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12:24 – 13:00 Mark Miodownik with Cory DoctorowCory Doctorow is a science fiction author, activist, journalist and blogger – the co-editor of Boing Boing and the author of the bestselling Tor Teens/HarperCollins UK novel Little Brother. He is the former European director of the Electronic Frontier Foundation and co-founded the UK Open Rights Group. Born in Toronto, Canada, he now lives in London.

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13:00 – 13:36 Cory Doctorow with Ruth PadelRuth Padel’s latest collections of poetry is a biography through lyric poems of her great-great-grandfather Charles Darwin. She has won the National Poetry Competition, is Fellow of the Royal Society of Literature and Zoological Society of London and Resident Poet at Christ’s College, Cambridge. She began as a Greek scholar at Oxford; her non-fiction includes a study of rock music and Greek myth, an eco-travel book on tigers, two studies of Greek ideas of the mind, and two popular books on reading modern poetry.

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13:36 – 14:12 Ruth Padel with Lewis WolpertLewis Wolpert is Professor of Biology as Applied to Medicine in the Department of Anatomy and Developmental Biology of University College, London. His research interests are in the mechanisms involved in the development of the embryo. Wolpert was made a Fellow of the Royal Society in 1980 and awarded the CBE in 1990. He was made a Fellow of the Royal Society of Literature in 1999.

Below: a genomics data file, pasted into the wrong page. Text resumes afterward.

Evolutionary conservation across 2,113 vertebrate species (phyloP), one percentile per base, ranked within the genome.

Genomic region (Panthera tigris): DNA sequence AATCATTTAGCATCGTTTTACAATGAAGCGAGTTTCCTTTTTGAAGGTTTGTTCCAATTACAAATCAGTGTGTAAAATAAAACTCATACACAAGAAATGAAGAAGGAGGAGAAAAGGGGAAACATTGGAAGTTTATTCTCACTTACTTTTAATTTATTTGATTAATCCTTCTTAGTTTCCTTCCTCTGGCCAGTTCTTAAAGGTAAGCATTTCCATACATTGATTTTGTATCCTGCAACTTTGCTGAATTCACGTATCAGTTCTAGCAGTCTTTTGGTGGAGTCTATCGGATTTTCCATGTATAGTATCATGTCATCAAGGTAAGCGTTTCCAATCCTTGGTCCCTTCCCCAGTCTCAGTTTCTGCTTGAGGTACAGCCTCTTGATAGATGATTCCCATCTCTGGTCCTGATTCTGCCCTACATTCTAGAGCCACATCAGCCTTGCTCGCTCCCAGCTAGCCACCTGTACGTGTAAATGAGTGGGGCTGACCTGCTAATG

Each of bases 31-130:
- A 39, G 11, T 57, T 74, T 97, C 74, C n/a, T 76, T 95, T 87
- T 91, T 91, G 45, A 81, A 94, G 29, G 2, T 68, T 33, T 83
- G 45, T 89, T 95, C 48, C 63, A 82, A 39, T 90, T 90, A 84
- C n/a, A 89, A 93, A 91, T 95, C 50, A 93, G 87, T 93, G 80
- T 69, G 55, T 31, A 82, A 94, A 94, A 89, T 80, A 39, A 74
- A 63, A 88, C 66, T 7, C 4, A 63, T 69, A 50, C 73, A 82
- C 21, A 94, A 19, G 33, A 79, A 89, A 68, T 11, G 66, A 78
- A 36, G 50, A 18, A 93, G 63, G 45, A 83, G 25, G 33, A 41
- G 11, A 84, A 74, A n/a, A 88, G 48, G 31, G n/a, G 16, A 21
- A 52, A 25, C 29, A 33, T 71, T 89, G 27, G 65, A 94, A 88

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14:12 – 14:48 Lewis Wolpert with Charles Arsène-HenryCharles Arsène-Henry is a London-based editor and writer. He is the co-editor of the forthcoming second volume of Hans Ulrich Obrist’s Infinite Conversation, a range of 70 interviews with prominent artists, writers, architects, philosophers and scientists. In 2009, he founded the agence de pensée White Box Black Box whose first project is a series of Knowledge Capsules, both printed and digital, conceived for specific individuals or institutions, made as an edition of one. Past and current themes: Images of the Brain, Texture of Dreams, Structure of the Night and Infinity.

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14:48 – 15:24 Charles Arsène-Henry with Mark LythgoeDr Mark Lythgoe is Director of the Centre for Advanced Biomedical Imaging at University College London, where he develops novel imaging techniques for investigating brain and cardiac function. Mark is co-Director of the Cheltenham Science Festival, one of the largest science festivals in the world, and is passionately involved in the public engagement of science. As well as collaborating with artists to gain new perspectives on neuroscience, he has looked into the neuroscience of creativity itself, studying a former builder who developed an insatiable need to paint, draw, write and sculpt after suffering a stroke.